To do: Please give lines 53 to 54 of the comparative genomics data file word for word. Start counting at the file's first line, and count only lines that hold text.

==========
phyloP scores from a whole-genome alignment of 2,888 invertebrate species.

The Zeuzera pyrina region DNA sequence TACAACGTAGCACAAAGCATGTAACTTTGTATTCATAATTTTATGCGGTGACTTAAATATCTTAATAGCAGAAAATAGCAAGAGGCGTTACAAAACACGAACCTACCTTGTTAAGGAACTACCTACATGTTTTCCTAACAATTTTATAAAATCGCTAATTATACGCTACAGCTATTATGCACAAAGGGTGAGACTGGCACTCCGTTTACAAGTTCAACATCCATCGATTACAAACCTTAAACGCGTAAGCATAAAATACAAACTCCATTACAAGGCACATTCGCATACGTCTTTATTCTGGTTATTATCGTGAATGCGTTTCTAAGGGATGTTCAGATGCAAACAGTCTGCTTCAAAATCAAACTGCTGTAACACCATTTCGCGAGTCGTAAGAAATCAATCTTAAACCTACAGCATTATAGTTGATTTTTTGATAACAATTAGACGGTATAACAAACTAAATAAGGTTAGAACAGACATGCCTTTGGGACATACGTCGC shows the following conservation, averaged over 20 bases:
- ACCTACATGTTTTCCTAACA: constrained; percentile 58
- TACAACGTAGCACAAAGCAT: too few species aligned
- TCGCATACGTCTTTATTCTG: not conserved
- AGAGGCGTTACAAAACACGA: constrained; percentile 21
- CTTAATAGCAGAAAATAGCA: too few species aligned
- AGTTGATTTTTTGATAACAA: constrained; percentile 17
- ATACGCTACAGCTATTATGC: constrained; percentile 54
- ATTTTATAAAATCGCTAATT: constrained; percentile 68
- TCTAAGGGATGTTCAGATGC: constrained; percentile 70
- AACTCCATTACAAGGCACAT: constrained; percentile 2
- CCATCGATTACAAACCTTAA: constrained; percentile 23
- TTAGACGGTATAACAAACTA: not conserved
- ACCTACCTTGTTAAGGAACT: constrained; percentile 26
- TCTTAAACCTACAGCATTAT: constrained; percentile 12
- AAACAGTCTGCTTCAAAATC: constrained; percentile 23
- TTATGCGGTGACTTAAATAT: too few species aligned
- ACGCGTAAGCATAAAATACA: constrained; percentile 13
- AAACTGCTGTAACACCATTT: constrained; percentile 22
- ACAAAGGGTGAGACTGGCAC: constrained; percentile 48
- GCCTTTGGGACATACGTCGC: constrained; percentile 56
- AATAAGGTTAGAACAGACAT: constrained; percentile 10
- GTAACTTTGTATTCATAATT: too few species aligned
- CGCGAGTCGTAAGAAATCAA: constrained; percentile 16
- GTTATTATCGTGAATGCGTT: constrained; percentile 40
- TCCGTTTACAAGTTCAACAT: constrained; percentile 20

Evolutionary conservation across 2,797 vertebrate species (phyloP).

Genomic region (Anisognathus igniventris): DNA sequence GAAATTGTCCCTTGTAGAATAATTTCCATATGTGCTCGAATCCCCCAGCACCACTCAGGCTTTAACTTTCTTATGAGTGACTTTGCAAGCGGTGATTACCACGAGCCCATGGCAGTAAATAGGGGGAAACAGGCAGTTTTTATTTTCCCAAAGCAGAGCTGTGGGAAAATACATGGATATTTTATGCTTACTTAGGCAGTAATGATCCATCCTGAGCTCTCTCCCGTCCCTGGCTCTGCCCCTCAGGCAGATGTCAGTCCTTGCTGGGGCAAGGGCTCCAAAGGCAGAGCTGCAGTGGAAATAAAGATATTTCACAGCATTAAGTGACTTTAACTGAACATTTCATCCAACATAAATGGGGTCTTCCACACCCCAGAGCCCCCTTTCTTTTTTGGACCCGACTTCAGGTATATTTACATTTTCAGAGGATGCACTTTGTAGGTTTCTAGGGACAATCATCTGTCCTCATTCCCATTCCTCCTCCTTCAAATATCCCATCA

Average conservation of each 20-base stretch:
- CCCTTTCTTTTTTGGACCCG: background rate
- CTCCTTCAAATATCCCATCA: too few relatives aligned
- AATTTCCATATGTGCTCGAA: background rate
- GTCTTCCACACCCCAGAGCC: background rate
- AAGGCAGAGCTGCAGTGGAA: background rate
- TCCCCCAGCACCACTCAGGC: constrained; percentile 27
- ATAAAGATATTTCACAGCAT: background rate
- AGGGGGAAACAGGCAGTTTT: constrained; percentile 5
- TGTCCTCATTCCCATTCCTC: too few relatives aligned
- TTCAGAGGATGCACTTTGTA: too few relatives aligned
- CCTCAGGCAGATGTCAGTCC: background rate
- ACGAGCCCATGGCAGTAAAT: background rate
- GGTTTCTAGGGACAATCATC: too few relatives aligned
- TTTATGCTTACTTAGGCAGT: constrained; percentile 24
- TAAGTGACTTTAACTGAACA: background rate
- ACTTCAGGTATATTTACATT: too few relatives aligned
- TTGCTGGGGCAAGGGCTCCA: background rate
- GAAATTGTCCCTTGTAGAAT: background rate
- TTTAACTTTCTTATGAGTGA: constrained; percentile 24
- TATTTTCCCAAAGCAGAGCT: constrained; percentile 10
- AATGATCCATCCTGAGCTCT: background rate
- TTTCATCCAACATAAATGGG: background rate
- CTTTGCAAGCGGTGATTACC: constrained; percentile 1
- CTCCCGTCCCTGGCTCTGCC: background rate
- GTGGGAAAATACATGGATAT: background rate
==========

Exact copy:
- CTTTGCAAGCGGTGATTACC: constrained; percentile 1
- CTCCCGTCCCTGGCTCTGCC: background rate